Thursday, 5 May 2011

French Mortgage and Market News

French mortgage trends. How is the ECB rate rise affecting the French mortgage market?
True to form, the European Central Bank raised the main interest rate to 1.25% from 1% after two years without change – ECB president Jean-Claude Trichet forewarning us with the code words “strong vigilance” in the report of their monthly meeting. The ostensible reason for the increase in the base rate is to ward off inflation which stood at 2.70% on the day of the announcement. As in many countries around the world, the target for the Central Bank is a 2% inflation rate, which the ECB felt was too high to avoid acting on despite the debt related financial problems besetting many of the Eurozone members. It should not be forgotten that given the ECB’s position of presiding over monetary policy of a diverse set of economies, it must be seen to act with authority, conviction and clarity.
We have not seen much change in the rates on offer for mortgages in France since the announcement of the increase. Markets and banks had in fact already priced in this increase – the wily foxes. We have seen an average increase of about 0.20% in the cost of variable rate mortgages, with some banks opting to further increase their margins. Fixed rates have seen smaller increases but remain on the upward trend as concerns over the viability of some Eurozone economies have an effect on longer term bonds and interest rates.
We should expect further increases to the lowest rates on offer and a flatter market overall as it becomes more expensive for banks to refinance and maintain market beating rates. Although the ECB has indicated this rise in interest rates does not necessarily denote a series of increases, we can be sure that if inflation doesn’t recede over the next quarter, Jean Claude may start to feel strongly vigilant again.

French property market trends:
Prices still on the upward climb... but for how long?
French property prices rose by more than 10% overall over the last year, with property price rises in Paris almost double that figure. According to a large estate agency in France, apartment prices increased by 0.25% in March – the fifth consecutive monthly increase – while house prices rose for the 17th month in a row, up almost 1% in the same period. The same agency also notes that the average difference between the published price and the actual sale price is approximately 5%, based on figures from more than 12,000 sales in March.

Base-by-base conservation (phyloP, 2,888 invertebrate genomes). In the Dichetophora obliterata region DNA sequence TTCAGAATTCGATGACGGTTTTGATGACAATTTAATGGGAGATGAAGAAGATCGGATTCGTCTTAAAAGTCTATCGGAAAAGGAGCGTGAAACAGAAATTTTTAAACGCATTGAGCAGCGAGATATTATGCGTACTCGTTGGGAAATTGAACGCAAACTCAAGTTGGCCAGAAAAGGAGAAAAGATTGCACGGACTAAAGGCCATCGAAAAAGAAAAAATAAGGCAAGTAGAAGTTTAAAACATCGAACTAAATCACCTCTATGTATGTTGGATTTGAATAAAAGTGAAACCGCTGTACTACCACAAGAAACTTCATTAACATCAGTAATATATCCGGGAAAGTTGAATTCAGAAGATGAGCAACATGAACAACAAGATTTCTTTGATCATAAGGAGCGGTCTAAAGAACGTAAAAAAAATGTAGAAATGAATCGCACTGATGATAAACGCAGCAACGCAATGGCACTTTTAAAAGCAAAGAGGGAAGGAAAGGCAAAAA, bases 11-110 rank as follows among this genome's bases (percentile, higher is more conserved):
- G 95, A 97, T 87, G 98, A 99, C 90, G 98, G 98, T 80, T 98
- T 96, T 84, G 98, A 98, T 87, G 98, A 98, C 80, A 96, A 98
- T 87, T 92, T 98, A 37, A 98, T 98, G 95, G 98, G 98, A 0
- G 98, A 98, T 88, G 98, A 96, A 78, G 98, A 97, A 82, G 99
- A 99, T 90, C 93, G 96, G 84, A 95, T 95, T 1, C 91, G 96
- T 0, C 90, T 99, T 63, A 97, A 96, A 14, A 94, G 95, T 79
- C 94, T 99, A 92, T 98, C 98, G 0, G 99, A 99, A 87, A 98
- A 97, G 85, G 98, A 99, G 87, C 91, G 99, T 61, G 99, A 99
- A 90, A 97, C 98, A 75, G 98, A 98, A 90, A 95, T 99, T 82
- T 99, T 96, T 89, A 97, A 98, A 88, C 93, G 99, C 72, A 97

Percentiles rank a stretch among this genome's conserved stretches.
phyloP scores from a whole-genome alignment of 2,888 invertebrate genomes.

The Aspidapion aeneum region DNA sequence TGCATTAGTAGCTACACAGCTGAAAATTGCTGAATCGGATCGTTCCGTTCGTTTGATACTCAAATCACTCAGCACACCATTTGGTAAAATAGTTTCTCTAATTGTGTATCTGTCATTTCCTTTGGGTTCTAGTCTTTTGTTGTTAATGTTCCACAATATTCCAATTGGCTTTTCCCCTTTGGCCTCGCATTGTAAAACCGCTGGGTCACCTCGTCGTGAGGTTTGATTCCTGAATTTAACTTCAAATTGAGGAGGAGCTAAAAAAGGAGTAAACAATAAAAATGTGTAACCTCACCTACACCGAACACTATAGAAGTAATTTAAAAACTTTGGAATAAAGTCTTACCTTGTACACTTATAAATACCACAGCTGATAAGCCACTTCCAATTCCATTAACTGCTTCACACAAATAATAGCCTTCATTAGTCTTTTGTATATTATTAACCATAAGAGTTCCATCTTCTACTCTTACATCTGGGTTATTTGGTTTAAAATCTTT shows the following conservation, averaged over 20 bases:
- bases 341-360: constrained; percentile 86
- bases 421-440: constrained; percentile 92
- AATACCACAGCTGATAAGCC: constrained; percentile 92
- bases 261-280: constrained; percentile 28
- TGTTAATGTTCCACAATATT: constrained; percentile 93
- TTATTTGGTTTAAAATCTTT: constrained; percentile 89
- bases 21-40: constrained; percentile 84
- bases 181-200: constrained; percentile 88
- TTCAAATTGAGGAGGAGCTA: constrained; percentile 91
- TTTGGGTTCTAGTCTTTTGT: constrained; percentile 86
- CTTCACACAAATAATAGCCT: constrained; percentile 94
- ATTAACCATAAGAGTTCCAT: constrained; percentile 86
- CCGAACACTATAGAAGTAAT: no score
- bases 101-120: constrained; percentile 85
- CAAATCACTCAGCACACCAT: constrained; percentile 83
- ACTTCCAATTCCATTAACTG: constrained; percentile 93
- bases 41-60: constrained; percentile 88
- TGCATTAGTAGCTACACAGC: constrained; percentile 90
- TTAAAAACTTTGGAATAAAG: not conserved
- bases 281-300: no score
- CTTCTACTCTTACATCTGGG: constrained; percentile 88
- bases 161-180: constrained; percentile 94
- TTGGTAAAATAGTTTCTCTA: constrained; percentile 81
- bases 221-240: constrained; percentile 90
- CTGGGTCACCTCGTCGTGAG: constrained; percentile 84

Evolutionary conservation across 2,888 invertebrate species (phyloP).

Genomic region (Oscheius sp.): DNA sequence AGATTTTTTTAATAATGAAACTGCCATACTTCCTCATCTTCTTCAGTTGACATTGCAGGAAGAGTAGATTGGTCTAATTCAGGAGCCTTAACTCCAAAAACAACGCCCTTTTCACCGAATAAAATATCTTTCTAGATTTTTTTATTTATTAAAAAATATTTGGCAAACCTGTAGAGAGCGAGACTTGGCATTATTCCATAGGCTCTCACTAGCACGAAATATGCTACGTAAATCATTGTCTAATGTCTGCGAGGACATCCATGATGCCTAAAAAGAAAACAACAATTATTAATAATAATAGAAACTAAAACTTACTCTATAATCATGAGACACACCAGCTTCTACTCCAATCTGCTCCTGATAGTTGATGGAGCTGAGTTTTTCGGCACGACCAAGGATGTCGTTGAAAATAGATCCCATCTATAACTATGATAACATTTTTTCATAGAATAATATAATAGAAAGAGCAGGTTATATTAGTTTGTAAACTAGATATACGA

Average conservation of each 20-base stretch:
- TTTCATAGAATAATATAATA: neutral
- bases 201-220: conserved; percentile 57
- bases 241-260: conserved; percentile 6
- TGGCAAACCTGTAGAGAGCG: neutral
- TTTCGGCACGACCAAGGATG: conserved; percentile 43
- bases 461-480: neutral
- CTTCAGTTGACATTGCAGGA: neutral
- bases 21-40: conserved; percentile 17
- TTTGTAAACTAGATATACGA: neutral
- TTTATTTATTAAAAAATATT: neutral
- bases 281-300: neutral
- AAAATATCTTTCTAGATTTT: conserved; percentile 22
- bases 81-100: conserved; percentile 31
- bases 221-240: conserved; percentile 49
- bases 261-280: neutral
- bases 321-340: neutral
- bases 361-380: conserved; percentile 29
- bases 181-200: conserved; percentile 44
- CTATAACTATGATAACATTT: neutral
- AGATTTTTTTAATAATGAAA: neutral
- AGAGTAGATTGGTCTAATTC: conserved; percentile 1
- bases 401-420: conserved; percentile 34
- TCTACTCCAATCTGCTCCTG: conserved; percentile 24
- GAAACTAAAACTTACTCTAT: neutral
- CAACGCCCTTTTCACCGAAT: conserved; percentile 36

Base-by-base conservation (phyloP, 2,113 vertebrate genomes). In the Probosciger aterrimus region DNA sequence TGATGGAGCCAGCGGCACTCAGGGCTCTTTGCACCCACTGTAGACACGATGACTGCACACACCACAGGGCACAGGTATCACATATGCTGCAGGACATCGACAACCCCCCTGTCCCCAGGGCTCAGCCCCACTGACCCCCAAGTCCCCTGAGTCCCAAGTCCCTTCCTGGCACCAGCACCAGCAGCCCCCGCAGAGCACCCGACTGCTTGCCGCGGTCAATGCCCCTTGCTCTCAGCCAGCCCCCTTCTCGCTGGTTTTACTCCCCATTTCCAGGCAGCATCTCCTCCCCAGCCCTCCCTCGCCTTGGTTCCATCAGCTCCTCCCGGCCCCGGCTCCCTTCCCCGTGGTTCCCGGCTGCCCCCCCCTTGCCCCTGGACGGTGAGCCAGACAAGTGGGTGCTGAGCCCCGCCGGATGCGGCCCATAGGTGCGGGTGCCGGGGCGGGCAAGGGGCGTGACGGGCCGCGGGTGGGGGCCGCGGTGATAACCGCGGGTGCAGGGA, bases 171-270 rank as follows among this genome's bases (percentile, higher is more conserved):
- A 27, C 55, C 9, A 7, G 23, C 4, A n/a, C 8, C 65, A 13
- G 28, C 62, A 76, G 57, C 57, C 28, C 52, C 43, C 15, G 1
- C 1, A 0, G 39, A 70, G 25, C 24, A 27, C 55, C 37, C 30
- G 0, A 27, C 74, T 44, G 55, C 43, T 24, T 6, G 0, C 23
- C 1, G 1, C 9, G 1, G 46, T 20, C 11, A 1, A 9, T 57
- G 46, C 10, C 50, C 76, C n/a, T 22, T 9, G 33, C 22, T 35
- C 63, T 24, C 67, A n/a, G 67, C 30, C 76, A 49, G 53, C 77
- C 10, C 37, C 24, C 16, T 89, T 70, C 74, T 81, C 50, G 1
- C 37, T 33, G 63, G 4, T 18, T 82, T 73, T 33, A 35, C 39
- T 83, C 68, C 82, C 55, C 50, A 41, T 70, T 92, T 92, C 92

We will watch with interest for indications of how the market reacts to interest rate rises, as each increase reduces the amount of money that individuals can borrow. Added to the increase in rates is a rising trend for extra underwriting scrutiny by many lenders. Whereas in the past a single underwriter could give a decision on a file, now many banks are employing extra credit committees to double check each file using more stringent sets of underwriting criteria.
The challenge for us at Athena Mortgages is to stay up to date with and adapt to the evolving criteria we face from each of the top 50 lending institutions we can work with across France. Fortunately we have longstanding relationships with these institutions, which means we have the communication procedures in place to maintain good customer service. We are happy to try to help those who have been refused and also those who are applying direct as we are confident we can beat almost any rate – especially if the borrower has a 30% deposit.
Currency update: Euro Currency watch
Euro interest rates are going up, while sterling and dollar interest rates are not. That distinction has set the tone for these three currencies over the last month.
Having promised in early March that it would act against an above-target rate of inflation – 2.7% at the last count compared to a target of 2% – the European Central Bank set the ball rolling in April by lifting its refinancing fate from 1% to 1.25%. Investors are in no doubt that further increases are in the pipeline.
Meanwhile, in London the Bank of England seems even less inclined to tighten monetary policy. At the beginning of the year investors pencilled in May 5 as the likely date for the bank rate to move North from the 0.5% position it has occupied since March 2009. That date has now been erased and replaced by November 10. Maybe. There are two reasons for the big change in sentiment. Firstly, UK inflation fell back in March from 4.4% to 4.0%. Secondly, the nine members of the monetary policy committee have fallen into a consistent pattern of voting six-three against a rate increase.
Across the Pond there is no suggestion whatsoever that higher US interest rates might be on the horizon. As in London, a vocal minority of the Federal Open Market Committee believes that perennially ultra-low rates simply store up trouble for the future, but the majority of voting members are fearful that to raise rates too quickly would prejudice America's economic recovery.
The net result has been a race to the bottom between the pound and the dollar as the euro strode ahead. The dollar is winning the contest, thanks to Standard & Poor's. The firm has attached a "negative" outlook to the United States' AAA credit rating. An unexpected improvement in UK retail sales provided the pound with a surprise bounce just before Easter but nobody is under any illusions that it signified a turnaround in sterling's fortunes.

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